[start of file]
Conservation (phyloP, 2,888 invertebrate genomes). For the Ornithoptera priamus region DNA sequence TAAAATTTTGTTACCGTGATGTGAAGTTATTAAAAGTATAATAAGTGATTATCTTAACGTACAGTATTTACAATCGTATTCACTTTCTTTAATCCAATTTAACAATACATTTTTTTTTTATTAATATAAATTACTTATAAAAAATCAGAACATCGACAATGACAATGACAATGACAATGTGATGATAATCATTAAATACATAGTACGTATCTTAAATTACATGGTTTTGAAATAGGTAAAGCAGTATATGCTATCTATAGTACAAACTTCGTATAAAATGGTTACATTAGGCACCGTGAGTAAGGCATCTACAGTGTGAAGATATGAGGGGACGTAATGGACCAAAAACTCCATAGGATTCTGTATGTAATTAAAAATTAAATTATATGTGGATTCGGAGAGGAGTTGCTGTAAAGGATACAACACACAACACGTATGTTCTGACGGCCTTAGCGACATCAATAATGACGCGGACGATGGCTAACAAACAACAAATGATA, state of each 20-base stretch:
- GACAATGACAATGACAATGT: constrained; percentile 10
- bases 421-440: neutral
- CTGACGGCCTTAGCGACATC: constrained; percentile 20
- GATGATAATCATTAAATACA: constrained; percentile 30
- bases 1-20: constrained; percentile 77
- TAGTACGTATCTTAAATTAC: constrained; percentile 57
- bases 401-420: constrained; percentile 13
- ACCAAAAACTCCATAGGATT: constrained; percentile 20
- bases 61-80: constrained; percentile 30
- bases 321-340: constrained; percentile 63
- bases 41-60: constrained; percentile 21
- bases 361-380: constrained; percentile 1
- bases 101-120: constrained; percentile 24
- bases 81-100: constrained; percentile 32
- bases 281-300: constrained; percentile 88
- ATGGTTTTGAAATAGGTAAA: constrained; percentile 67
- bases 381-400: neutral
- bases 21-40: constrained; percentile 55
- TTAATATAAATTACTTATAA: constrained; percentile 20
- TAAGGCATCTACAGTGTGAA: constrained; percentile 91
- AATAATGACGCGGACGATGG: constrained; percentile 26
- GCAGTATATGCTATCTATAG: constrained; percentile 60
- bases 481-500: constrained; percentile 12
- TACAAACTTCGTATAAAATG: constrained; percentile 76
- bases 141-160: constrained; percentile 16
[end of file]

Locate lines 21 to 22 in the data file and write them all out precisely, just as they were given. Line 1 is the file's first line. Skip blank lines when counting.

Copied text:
- TAAGGCATCTACAGTGTGAA: constrained; percentile 91
- AATAATGACGCGGACGATGG: constrained; percentile 26